That starts with the floor general, who was masterful in Game 1 but came back down to earth in Game 2. Expect the Heat to switch all screens and continue to employ James on Parker during certain trips down the floor, but Parker must continue to be aggressive and make smart, controlled decisions to avoid another catastrophe in the form of a big Heat run. 


Chris Bosh vs....Chris Bosh

Another self-mental battle to watch the rest of the way is how Chris Bosh decides to allow his role in the Heat offense to affect the way his team plays the game. 

After struggling in Game 1, Bosh shot 60 percent from the floor in Game 2, and decided that his game was better served in the mid-range area of the court—not on the three-point line, where he shot 0-for-4 in Game 1 and missed a crucial three that would have given Miami the lead late. 

Shandel Richardson had his Game 2 line from deep:

Chris Bosh finished a perfect 0 for 0 from the 3-point line in Game 2. Efficiency.

— Shandel Richardson(@ShandelRich) June 10, 2013

It's no coincidence that a Bosh absence from deep allowed the team's other shooters (Chalmers, Cole, Mike Miller, Ray Allen) to do what they are paid to do—stretch the floor from the three-point line after James and Dwyane Wade attack the paint and draw multiple defenders.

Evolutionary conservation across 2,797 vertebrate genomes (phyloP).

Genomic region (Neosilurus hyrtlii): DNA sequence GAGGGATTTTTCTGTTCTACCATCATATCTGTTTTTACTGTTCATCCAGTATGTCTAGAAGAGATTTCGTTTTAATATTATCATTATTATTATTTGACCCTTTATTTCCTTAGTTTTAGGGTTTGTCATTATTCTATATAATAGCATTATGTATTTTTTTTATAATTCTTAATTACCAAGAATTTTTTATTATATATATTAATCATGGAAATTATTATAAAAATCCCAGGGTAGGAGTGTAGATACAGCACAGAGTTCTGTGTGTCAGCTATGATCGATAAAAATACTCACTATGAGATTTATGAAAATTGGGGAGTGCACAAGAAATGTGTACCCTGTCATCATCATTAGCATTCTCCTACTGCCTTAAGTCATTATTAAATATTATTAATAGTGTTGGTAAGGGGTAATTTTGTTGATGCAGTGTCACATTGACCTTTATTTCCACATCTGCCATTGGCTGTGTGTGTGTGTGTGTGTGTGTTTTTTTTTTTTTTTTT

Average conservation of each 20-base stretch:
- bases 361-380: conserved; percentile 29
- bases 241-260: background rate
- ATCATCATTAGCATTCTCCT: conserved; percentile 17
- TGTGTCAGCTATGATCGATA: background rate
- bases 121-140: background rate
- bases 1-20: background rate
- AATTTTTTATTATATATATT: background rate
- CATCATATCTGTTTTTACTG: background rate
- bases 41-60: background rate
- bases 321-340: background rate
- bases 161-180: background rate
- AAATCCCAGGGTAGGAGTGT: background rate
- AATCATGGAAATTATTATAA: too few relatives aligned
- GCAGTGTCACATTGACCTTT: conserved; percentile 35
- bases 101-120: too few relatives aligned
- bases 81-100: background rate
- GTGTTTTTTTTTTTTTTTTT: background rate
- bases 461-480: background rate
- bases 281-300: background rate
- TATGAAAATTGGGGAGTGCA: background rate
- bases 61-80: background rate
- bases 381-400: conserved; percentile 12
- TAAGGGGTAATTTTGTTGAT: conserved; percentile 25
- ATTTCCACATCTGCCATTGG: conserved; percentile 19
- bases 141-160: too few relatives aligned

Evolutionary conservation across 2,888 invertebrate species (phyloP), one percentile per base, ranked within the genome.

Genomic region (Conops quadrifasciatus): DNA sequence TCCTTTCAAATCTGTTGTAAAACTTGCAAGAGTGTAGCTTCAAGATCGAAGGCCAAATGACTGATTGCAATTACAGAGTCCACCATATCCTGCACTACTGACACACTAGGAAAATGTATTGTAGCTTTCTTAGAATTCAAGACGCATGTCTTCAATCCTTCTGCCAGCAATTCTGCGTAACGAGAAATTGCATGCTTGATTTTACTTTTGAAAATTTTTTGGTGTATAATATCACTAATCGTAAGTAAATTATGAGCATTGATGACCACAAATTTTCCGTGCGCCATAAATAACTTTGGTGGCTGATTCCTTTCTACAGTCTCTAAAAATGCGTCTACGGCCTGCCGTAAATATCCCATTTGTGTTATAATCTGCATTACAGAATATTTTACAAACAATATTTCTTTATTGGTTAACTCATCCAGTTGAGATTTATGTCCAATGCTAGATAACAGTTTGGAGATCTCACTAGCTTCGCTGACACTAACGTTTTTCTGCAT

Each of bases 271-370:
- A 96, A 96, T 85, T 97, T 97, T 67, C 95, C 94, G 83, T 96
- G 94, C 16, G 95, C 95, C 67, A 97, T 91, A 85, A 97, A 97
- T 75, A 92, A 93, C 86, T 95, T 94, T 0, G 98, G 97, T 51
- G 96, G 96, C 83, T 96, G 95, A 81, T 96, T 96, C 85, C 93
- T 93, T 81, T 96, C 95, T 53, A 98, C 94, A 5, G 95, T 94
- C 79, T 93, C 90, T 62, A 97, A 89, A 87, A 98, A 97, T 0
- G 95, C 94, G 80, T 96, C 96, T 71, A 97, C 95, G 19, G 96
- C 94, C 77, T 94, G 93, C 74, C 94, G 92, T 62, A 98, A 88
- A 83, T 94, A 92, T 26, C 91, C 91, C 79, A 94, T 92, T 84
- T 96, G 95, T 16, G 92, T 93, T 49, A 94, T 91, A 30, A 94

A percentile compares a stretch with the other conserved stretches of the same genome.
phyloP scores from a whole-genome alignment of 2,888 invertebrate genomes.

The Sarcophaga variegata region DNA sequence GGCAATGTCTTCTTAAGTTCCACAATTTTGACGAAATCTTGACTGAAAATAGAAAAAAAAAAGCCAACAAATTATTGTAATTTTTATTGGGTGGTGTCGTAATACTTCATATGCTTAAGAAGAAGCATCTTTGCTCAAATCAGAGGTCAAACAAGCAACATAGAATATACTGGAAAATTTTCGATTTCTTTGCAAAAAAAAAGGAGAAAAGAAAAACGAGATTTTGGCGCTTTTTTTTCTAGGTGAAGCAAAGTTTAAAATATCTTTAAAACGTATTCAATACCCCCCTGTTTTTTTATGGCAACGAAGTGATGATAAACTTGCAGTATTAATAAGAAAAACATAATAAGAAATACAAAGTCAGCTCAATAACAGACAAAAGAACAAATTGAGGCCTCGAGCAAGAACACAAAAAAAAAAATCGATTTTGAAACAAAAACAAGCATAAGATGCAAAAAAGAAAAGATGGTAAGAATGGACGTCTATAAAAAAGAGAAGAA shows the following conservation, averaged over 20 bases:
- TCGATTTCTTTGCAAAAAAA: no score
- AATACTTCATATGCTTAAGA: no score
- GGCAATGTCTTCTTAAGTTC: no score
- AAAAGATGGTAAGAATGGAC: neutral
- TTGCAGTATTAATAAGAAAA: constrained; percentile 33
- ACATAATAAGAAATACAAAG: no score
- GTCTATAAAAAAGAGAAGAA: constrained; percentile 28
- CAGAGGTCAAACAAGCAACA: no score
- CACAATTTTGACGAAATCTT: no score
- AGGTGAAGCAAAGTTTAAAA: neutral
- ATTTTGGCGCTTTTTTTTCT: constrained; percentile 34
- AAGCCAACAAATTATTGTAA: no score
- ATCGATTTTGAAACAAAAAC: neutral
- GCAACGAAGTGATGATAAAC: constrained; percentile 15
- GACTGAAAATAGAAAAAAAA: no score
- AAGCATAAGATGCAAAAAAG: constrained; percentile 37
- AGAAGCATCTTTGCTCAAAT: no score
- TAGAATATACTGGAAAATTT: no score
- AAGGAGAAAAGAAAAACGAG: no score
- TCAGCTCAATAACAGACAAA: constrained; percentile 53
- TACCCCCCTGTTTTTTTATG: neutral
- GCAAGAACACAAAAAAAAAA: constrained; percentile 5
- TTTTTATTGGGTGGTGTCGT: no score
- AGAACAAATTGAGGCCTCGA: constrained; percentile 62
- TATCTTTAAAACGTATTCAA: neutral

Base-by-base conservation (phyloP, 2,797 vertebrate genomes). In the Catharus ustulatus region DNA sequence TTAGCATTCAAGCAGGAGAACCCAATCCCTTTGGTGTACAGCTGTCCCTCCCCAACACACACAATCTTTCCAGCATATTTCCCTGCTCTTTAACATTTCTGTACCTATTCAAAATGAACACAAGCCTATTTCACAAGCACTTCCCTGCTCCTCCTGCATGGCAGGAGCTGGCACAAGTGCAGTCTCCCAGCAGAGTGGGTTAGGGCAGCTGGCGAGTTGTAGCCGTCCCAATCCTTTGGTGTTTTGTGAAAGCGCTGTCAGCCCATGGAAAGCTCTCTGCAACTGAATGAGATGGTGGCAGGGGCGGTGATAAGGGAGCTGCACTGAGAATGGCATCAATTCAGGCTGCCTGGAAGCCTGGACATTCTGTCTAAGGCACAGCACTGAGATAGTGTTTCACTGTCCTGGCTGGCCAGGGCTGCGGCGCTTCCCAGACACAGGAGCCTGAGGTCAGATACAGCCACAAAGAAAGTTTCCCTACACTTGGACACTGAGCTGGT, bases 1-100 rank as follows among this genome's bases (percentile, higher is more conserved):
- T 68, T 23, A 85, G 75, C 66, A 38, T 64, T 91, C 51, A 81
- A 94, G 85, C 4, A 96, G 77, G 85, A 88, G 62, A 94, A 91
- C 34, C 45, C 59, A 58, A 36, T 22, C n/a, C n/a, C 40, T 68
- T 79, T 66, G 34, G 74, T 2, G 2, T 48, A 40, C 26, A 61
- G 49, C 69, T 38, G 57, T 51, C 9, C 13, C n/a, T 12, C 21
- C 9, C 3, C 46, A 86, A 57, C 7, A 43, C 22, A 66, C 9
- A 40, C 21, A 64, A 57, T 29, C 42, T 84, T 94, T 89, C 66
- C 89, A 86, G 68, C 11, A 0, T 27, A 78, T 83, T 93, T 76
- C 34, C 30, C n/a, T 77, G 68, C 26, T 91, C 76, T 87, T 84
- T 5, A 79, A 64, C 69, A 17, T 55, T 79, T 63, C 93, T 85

With all due respect, Chris, you're just not a three-point shooter. 

Ignoring the five seasons that he did shoot over 30 percent from the outside in the regular season and a shot chart in the playoffs that would suggest Bosh is good for the occasional corner three, I would point to his career 28.8 percent average and weak start from there in Game 1 as reasons enough for the third member of the Big Three to avoid drifting outside. 

Bosh is one of the best in the game from 15-20 feet away from the basket. He doesn't have to slide out to the perimeter to make the offense better—that's what Miller, Allen and Battier are on the roster for. Bosh needs to play within himself and avoid trying to be the hero the rest of the way. 

He can instead be the hero by realizing that of the six players that make up both teams' Big Threes, he is by far the one that can turn this series in one way or the other depending on his play. Fight the demons, CB—they don't pay you to shoot the three. 


Tim Duncan vs. Udonis Haslem

"Stopper" is a term you'll hear a lot in the NBA, as the art of slowing down stars has given certain players that mantra over the years in big games. 

Udonis Haslem has been that guy for the Heat through the first two games, taking on arguably the best power forward to ever play the game and limiting him to just three makes in 16 shots during the time period they've been on the floor together (via Hardwood Paroxysm):

Haslem admitted that guarding the skillful Duncan is no easy task prior to Game 3 (via CBS Sports' Matt Moore), but Haslem and the Heat together have done a nice job of denying him the ball down low and avoiding a situation where post-ups are a given in the San Antonio offense. 

The two-time finals champ must continue to shine during the rest of the postseason so the Heat don't get in the same position they did with David West and Roy Hibbert during the Eastern Conference Finals and so the Spurs must adjust their offense to another area.